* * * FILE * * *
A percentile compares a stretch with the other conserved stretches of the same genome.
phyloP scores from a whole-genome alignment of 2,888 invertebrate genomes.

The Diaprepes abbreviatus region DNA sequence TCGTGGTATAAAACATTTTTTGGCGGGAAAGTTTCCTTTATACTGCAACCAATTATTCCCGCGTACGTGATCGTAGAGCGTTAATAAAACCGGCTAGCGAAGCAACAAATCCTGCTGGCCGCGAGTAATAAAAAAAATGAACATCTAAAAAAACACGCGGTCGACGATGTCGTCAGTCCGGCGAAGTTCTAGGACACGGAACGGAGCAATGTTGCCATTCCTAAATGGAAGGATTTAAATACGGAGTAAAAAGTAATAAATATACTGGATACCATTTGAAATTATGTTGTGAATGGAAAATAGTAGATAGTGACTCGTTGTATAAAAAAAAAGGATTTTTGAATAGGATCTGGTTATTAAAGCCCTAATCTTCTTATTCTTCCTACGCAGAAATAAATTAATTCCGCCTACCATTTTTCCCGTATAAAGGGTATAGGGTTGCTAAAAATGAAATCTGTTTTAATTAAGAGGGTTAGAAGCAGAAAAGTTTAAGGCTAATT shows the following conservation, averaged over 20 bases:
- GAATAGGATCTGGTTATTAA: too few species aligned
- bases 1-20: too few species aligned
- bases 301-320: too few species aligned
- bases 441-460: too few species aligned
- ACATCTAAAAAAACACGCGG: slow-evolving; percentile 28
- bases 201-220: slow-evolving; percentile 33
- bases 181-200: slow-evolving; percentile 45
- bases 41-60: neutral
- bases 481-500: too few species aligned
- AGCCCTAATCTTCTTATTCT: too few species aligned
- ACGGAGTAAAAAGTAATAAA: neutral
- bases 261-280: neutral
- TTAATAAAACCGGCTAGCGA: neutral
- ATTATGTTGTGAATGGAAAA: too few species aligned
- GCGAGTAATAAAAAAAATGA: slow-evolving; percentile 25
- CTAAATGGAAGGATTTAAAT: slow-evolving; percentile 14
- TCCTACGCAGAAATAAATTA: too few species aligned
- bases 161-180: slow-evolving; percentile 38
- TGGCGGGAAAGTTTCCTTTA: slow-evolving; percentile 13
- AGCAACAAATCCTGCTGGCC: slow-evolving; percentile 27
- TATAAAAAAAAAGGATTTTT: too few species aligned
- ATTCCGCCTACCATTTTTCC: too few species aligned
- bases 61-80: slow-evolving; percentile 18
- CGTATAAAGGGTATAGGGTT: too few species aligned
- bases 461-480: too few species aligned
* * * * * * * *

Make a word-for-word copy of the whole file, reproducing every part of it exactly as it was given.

A percentile compares a stretch with the other conserved stretches of the same genome.
phyloP scores from a whole-genome alignment of 2,888 invertebrate genomes.

The Diaprepes abbreviatus region DNA sequence TCGTGGTATAAAACATTTTTTGGCGGGAAAGTTTCCTTTATACTGCAACCAATTATTCCCGCGTACGTGATCGTAGAGCGTTAATAAAACCGGCTAGCGAAGCAACAAATCCTGCTGGCCGCGAGTAATAAAAAAAATGAACATCTAAAAAAACACGCGGTCGACGATGTCGTCAGTCCGGCGAAGTTCTAGGACACGGAACGGAGCAATGTTGCCATTCCTAAATGGAAGGATTTAAATACGGAGTAAAAAGTAATAAATATACTGGATACCATTTGAAATTATGTTGTGAATGGAAAATAGTAGATAGTGACTCGTTGTATAAAAAAAAAGGATTTTTGAATAGGATCTGGTTATTAAAGCCCTAATCTTCTTATTCTTCCTACGCAGAAATAAATTAATTCCGCCTACCATTTTTCCCGTATAAAGGGTATAGGGTTGCTAAAAATGAAATCTGTTTTAATTAAGAGGGTTAGAAGCAGAAAAGTTTAAGGCTAATT shows the following conservation, averaged over 20 bases:
- GAATAGGATCTGGTTATTAA: too few species aligned
- bases 1-20: too few species aligned
- bases 301-320: too few species aligned
- bases 441-460: too few species aligned
- ACATCTAAAAAAACACGCGG: slow-evolving; percentile 28
- bases 201-220: slow-evolving; percentile 33
- bases 181-200: slow-evolving; percentile 45
- bases 41-60: neutral
- bases 481-500: too few species aligned
- AGCCCTAATCTTCTTATTCT: too few species aligned
- ACGGAGTAAAAAGTAATAAA: neutral
- bases 261-280: neutral
- TTAATAAAACCGGCTAGCGA: neutral
- ATTATGTTGTGAATGGAAAA: too few species aligned
- GCGAGTAATAAAAAAAATGA: slow-evolving; percentile 25
- CTAAATGGAAGGATTTAAAT: slow-evolving; percentile 14
- TCCTACGCAGAAATAAATTA: too few species aligned
- bases 161-180: slow-evolving; percentile 38
- TGGCGGGAAAGTTTCCTTTA: slow-evolving; percentile 13
- AGCAACAAATCCTGCTGGCC: slow-evolving; percentile 27
- TATAAAAAAAAAGGATTTTT: too few species aligned
- ATTCCGCCTACCATTTTTCC: too few species aligned
- bases 61-80: slow-evolving; percentile 18
- CGTATAAAGGGTATAGGGTT: too few species aligned
- bases 461-480: too few species aligned